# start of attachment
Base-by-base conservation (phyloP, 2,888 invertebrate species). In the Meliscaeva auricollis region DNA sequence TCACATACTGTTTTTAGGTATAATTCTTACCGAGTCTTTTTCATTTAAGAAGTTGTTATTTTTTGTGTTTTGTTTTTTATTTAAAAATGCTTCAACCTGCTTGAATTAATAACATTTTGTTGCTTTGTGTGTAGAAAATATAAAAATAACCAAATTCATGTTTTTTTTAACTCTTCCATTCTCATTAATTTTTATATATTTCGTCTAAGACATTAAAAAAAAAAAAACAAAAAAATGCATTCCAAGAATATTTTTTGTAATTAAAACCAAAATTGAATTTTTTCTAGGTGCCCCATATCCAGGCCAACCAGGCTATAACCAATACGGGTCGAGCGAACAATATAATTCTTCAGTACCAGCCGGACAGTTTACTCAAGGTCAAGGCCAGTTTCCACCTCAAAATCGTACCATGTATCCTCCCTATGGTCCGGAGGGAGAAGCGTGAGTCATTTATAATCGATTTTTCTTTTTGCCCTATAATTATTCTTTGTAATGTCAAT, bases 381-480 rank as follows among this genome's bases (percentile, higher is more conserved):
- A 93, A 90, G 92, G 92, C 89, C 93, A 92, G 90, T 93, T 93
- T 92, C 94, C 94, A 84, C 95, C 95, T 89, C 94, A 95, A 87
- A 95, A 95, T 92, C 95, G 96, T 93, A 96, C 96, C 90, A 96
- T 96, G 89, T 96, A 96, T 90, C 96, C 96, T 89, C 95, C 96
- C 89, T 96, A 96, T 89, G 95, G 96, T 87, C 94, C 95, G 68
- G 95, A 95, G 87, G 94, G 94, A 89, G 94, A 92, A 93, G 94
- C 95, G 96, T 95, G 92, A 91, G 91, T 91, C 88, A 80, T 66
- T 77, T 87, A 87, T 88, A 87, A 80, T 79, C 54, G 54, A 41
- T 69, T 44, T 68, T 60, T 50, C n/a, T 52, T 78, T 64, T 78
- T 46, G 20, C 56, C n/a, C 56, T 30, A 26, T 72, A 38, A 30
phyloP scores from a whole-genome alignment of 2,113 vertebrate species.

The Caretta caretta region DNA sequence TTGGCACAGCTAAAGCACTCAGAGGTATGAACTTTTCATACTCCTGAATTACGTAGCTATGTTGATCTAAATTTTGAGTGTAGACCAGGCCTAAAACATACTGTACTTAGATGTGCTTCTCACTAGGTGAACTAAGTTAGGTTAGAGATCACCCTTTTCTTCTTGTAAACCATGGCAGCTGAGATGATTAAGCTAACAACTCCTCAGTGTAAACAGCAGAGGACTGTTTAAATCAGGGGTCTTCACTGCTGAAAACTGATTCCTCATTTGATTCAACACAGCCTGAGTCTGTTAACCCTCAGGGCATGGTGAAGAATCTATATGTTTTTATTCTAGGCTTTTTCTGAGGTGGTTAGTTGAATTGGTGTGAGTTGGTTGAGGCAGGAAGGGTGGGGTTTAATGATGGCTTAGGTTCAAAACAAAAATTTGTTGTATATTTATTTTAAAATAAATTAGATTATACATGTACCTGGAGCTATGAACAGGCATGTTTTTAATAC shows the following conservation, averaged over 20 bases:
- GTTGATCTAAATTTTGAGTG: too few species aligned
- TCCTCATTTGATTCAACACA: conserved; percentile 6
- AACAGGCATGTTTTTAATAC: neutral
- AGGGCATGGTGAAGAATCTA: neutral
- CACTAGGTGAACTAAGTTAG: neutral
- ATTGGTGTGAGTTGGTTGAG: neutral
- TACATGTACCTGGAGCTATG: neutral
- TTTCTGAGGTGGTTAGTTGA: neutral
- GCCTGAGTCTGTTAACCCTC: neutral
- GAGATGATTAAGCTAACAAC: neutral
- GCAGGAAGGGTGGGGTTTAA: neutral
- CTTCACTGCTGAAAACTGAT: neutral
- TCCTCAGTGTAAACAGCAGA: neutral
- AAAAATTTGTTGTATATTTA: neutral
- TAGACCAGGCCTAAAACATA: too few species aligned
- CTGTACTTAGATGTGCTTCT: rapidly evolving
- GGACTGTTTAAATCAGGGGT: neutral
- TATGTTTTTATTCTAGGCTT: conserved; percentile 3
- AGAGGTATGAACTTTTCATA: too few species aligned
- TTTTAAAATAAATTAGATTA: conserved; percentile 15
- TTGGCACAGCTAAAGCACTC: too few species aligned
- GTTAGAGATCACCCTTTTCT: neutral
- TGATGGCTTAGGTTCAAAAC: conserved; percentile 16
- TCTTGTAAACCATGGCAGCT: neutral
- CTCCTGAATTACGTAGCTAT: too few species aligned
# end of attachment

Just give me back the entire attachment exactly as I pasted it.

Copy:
Base-by-base conservation (phyloP, 2,888 invertebrate species). In the Meliscaeva auricollis region DNA sequence TCACATACTGTTTTTAGGTATAATTCTTACCGAGTCTTTTTCATTTAAGAAGTTGTTATTTTTTGTGTTTTGTTTTTTATTTAAAAATGCTTCAACCTGCTTGAATTAATAACATTTTGTTGCTTTGTGTGTAGAAAATATAAAAATAACCAAATTCATGTTTTTTTTAACTCTTCCATTCTCATTAATTTTTATATATTTCGTCTAAGACATTAAAAAAAAAAAAACAAAAAAATGCATTCCAAGAATATTTTTTGTAATTAAAACCAAAATTGAATTTTTTCTAGGTGCCCCATATCCAGGCCAACCAGGCTATAACCAATACGGGTCGAGCGAACAATATAATTCTTCAGTACCAGCCGGACAGTTTACTCAAGGTCAAGGCCAGTTTCCACCTCAAAATCGTACCATGTATCCTCCCTATGGTCCGGAGGGAGAAGCGTGAGTCATTTATAATCGATTTTTCTTTTTGCCCTATAATTATTCTTTGTAATGTCAAT, bases 381-480 rank as follows among this genome's bases (percentile, higher is more conserved):
- A 93, A 90, G 92, G 92, C 89, C 93, A 92, G 90, T 93, T 93
- T 92, C 94, C 94, A 84, C 95, C 95, T 89, C 94, A 95, A 87
- A 95, A 95, T 92, C 95, G 96, T 93, A 96, C 96, C 90, A 96
- T 96, G 89, T 96, A 96, T 90, C 96, C 96, T 89, C 95, C 96
- C 89, T 96, A 96, T 89, G 95, G 96, T 87, C 94, C 95, G 68
- G 95, A 95, G 87, G 94, G 94, A 89, G 94, A 92, A 93, G 94
- C 95, G 96, T 95, G 92, A 91, G 91, T 91, C 88, A 80, T 66
- T 77, T 87, A 87, T 88, A 87, A 80, T 79, C 54, G 54, A 41
- T 69, T 44, T 68, T 60, T 50, C n/a, T 52, T 78, T 64, T 78
- T 46, G 20, C 56, C n/a, C 56, T 30, A 26, T 72, A 38, A 30
phyloP scores from a whole-genome alignment of 2,113 vertebrate species.

The Caretta caretta region DNA sequence TTGGCACAGCTAAAGCACTCAGAGGTATGAACTTTTCATACTCCTGAATTACGTAGCTATGTTGATCTAAATTTTGAGTGTAGACCAGGCCTAAAACATACTGTACTTAGATGTGCTTCTCACTAGGTGAACTAAGTTAGGTTAGAGATCACCCTTTTCTTCTTGTAAACCATGGCAGCTGAGATGATTAAGCTAACAACTCCTCAGTGTAAACAGCAGAGGACTGTTTAAATCAGGGGTCTTCACTGCTGAAAACTGATTCCTCATTTGATTCAACACAGCCTGAGTCTGTTAACCCTCAGGGCATGGTGAAGAATCTATATGTTTTTATTCTAGGCTTTTTCTGAGGTGGTTAGTTGAATTGGTGTGAGTTGGTTGAGGCAGGAAGGGTGGGGTTTAATGATGGCTTAGGTTCAAAACAAAAATTTGTTGTATATTTATTTTAAAATAAATTAGATTATACATGTACCTGGAGCTATGAACAGGCATGTTTTTAATAC shows the following conservation, averaged over 20 bases:
- GTTGATCTAAATTTTGAGTG: too few species aligned
- TCCTCATTTGATTCAACACA: conserved; percentile 6
- AACAGGCATGTTTTTAATAC: neutral
- AGGGCATGGTGAAGAATCTA: neutral
- CACTAGGTGAACTAAGTTAG: neutral
- ATTGGTGTGAGTTGGTTGAG: neutral
- TACATGTACCTGGAGCTATG: neutral
- TTTCTGAGGTGGTTAGTTGA: neutral
- GCCTGAGTCTGTTAACCCTC: neutral
- GAGATGATTAAGCTAACAAC: neutral
- GCAGGAAGGGTGGGGTTTAA: neutral
- CTTCACTGCTGAAAACTGAT: neutral
- TCCTCAGTGTAAACAGCAGA: neutral
- AAAAATTTGTTGTATATTTA: neutral
- TAGACCAGGCCTAAAACATA: too few species aligned
- CTGTACTTAGATGTGCTTCT: rapidly evolving
- GGACTGTTTAAATCAGGGGT: neutral
- TATGTTTTTATTCTAGGCTT: conserved; percentile 3
- AGAGGTATGAACTTTTCATA: too few species aligned
- TTTTAAAATAAATTAGATTA: conserved; percentile 15
- TTGGCACAGCTAAAGCACTC: too few species aligned
- GTTAGAGATCACCCTTTTCT: neutral
- TGATGGCTTAGGTTCAAAAC: conserved; percentile 16
- TCTTGTAAACCATGGCAGCT: neutral
- CTCCTGAATTACGTAGCTAT: too few species aligned